INET is not recommended when writing WinSock code_ The reason for addr function

When writing WinSock code, I believe that you will generally use inet_addr function to convert a dotted decimal string to sin_addr.S_un.S_addr, as follows

	SOCKADDR_IN sockaddr;
	sockaddr.sin_addr.S_un.S_addr = inet_addr("127.0.0.1");

However, due to INET_ The addr function has no error judgment mechanism, so when an incorrect dotted decimal string is passed in, INET_ The addr function will still execute successfully, and then there will be a crying and laughing phenomenon, as shown below

	SOCKADDR_IN sockaddr;
    sockaddr.sin_addr.S_un.S_addr = inet_addr("127");
    auto pAddr = inet_ntoa(sockaddr.sin_addr);
    if (pAddr != NULL)
    {
    	std::cout << pAddr << "\n";
    }
    
    sockaddr.sin_addr.S_un.S_addr = inet_addr("127.1");
	pAddr = inet_ntoa(sockaddr.sin_addr);
    if (pAddr != NULL)
    {
    	std::cout << pAddr << "\n";
    }

The above code runs on VS2017 as follows

The output does not match the parameters passed in at all.

So when writing WinSock code, INET is not recommended_ Addr function, INET should be used_ The Pton function converts the dotted decimal string as follows

	SOCKADDR_IN sockaddr;
	char szAddress[255] = { 0, };
    int nRetValue = inet_pton(AF_INET, "127", &sockaddr.sin_addr);
    if (nRetValue != 0)
    {
        auto pAddress = inet_ntop(AF_INET, &sockaddr.sin_addr, szAddress, sizeof(szAddress));
        if (pAddress != NULL)
        {
            std::cout << pAddress << '\n';
        }
    }
    
    nRetValue = inet_pton(AF_INET, "127.1", &sockaddr.sin_addr);
    if (nRetValue != 0)
    {
        auto pAddress = inet_ntop(AF_INET, &sockaddr.sin_addr, szAddress, sizeof(szAddress));
        if (pAddress != NULL)
        {
            std::cout << pAddress << '\n';
        }
    }

    nRetValue = inet_pton(AF_INET, "127.0.0.1", &sockaddr.sin_addr);
    if (nRetValue != 0)
    {
        auto pAddress = inet_ntop(AF_INET, &sockaddr.sin_addr, szAddress, sizeof(szAddress));
        if (pAddress != NULL)
        {
            std::cout << pAddress << '\n';
        }
    }

The results of the above code running on VS2017 are as follows

It can be seen that when the input dotted decimal format is wrong, INET_ The Pton function returns a non-zero value, otherwise it returns a 0 value. More about INET_ The introduction of Pton function can be found on this website: https://docs.microsoft.com/en-us/windows/win32/api/ws2tcpip/nf-ws2tcpip-inet_pton.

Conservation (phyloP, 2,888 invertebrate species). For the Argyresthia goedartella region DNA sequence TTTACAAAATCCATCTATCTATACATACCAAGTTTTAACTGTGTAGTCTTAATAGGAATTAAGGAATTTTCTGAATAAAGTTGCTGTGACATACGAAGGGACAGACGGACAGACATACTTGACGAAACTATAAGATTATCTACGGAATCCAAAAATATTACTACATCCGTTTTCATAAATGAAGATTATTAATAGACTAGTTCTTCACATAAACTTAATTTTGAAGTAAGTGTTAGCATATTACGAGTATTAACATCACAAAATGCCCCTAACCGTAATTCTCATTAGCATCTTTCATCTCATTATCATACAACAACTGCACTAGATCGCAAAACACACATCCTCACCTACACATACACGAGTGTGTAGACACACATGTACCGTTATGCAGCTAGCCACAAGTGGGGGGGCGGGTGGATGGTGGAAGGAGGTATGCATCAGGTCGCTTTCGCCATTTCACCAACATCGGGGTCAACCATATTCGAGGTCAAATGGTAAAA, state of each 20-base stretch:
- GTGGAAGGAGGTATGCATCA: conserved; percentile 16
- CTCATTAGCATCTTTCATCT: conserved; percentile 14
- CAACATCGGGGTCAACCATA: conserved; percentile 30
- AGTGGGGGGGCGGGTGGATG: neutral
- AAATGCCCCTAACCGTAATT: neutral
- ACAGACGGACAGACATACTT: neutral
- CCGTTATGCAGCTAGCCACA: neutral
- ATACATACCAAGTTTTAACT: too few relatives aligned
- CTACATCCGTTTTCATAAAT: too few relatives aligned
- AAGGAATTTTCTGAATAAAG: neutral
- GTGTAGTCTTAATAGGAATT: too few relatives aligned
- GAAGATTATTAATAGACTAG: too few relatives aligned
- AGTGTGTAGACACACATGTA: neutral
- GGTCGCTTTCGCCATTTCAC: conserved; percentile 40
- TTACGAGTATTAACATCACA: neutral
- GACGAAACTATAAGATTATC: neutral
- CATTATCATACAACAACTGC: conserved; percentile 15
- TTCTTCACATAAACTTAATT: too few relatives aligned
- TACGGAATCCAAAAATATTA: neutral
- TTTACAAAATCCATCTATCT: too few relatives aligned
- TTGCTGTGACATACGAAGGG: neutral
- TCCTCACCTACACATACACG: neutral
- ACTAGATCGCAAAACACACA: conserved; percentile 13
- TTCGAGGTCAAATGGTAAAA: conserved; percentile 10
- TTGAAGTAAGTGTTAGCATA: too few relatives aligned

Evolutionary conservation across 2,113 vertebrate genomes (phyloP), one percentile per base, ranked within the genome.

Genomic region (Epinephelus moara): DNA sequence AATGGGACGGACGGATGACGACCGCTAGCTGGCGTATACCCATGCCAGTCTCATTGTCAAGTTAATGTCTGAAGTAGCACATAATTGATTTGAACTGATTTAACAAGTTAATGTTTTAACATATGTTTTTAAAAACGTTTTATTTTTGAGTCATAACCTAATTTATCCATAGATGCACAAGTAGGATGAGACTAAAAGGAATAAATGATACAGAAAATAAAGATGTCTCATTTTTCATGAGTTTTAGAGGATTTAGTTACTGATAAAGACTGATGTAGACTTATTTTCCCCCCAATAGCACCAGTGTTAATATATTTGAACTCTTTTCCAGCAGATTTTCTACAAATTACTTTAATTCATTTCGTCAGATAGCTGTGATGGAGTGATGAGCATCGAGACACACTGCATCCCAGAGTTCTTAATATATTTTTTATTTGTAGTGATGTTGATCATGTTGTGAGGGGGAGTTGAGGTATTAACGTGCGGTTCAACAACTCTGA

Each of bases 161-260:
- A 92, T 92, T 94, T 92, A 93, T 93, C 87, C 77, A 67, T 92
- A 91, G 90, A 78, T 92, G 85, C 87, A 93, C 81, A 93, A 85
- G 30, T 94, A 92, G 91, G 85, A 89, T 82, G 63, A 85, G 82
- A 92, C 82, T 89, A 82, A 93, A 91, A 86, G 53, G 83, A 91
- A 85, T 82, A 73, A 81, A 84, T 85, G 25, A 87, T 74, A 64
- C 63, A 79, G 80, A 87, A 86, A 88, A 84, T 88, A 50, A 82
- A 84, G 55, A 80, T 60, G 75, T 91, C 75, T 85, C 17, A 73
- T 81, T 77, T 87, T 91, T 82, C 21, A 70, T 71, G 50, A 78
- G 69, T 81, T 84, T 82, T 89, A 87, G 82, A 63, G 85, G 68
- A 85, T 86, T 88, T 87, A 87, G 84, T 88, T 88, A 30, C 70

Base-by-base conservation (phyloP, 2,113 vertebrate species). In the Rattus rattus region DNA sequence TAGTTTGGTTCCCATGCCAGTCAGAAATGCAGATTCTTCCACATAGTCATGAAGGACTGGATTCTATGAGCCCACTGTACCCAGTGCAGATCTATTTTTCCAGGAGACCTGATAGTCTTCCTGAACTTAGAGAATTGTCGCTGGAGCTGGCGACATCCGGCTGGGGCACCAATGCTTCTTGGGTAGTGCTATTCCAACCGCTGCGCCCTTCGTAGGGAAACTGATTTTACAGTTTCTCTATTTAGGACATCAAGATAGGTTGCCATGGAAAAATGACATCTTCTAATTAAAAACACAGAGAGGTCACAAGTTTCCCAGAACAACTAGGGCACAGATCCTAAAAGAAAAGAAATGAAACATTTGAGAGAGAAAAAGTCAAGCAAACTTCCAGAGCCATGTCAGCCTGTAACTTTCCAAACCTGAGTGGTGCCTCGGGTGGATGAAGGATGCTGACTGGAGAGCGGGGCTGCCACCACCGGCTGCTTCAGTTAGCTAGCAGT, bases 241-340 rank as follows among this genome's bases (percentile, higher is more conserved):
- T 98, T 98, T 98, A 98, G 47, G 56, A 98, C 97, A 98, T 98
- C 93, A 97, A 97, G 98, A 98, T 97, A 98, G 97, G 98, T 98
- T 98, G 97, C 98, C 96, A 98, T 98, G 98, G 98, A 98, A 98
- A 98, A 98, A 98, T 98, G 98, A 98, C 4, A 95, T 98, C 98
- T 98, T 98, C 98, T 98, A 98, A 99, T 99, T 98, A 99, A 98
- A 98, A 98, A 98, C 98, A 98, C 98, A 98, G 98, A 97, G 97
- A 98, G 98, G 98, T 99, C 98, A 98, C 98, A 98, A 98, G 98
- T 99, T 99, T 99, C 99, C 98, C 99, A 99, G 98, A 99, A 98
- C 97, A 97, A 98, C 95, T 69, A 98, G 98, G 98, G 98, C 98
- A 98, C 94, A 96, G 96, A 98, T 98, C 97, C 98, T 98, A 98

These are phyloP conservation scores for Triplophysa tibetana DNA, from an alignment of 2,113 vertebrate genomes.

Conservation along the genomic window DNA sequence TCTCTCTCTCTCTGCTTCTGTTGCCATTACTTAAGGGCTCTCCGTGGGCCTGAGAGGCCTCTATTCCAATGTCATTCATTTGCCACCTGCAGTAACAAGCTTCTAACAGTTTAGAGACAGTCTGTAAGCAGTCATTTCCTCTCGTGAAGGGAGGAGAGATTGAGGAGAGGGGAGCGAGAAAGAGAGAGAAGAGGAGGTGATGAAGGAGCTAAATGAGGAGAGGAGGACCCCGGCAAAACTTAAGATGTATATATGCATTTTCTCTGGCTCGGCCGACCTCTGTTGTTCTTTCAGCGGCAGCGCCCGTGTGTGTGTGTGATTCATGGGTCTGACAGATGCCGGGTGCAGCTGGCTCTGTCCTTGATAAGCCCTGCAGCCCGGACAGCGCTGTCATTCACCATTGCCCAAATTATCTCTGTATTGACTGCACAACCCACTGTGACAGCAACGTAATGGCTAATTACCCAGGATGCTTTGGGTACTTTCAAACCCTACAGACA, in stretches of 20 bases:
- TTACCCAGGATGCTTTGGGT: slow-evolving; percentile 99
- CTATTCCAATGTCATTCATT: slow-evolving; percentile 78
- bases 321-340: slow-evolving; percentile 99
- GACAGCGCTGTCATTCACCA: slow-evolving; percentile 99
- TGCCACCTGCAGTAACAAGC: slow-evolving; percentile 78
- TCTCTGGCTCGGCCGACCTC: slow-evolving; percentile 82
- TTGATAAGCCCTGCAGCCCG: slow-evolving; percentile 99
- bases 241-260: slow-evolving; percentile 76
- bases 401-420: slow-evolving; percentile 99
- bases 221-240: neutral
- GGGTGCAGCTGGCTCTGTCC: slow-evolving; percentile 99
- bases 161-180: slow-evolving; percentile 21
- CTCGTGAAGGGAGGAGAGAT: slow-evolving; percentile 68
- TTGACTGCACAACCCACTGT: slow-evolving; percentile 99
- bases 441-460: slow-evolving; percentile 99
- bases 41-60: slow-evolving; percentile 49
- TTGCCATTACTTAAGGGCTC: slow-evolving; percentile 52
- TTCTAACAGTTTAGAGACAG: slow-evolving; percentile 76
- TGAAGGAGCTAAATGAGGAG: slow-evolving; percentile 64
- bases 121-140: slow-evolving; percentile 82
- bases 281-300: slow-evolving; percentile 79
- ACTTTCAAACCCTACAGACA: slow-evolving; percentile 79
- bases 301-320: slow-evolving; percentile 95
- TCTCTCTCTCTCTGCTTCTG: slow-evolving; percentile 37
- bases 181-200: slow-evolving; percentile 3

As for INET_ The introduction website of addr function is: https://docs.microsoft.com/en-us/windows/win32/api/winsock/nf-winsock-inet_addr ´╝îinet_ The introduction website of the ntoa function is: https://docs.microsoft.com/en-us/windows/win32/api/winsock/nf-winsock-inet_ntoa ´╝îinet_ The introduction website of the ntop function is: https://docs.microsoft.com/en-us/windows/win32/api/ws2tcpip/nf-ws2tcpip-inet_ntop.

In my opinion, inet_ntoa function and INET_ There is no difference in the general use of ntop function, but INET_ ipv6 is not supported for the ntoa function. INET on conversion failure_ Ntoa function and INET_ The ntop functions all return NULL.

But, inet_pton function and INET_ The ntop function is only supported by Windows Vista and later versions. What about running programs on Windows XP? (PS: don't tell me that Windows XP has not been used for a long time, t_ There are many antique machines using Windows XP in places you can't imagine.)

Because Windows does not provide inet_aton function, so we have to use INET inevitably_ Addr function. Then we can execute INET_ Before the addr function is converted, the regular expression is used to determine whether the string is the correct ipv4 address. The code is as follows

	std::regex regexIpAddress("(?=(\\b|\\D))(((\\d{1,2})|(1\\d{1,2})|(2[0-4]\\d)|(25[0-5]))\\.){3}((\\d{1,2})|(1\\d{1,2})|(2[0-4]\\d)|(25[0-5]))(?=(\\b|\\D))");
    if (!std::regex_match("127", regexIpAddress))
    {
        std::cout << "not match\n";
    }
    else
    {
        std::cout << "match\n";
    }

    if (!std::regex_match("127.1", regexIpAddress))
    {
        std::cout << "not match\n";
    }
    else
    {
        std::cout << "match\n";
    }

    if (!std::regex_match("127.0.0.1", regexIpAddress))
    {
        std::cout << "match\n";
    }
    else
    {
        std::cout << "match\n";
    }

The execution results of the above code on VS2017 are as follows

The above is the full text of this blog. I am limited to my ability. There are inevitably mistakes in the above. If the readers find the mistakes in the above, please point out in the comment area. I will modify them as soon as I see them. Thank you.

Tags: Windows

Posted on Fri, 19 Jun 2020 04:48:49 -0400 by ofaltins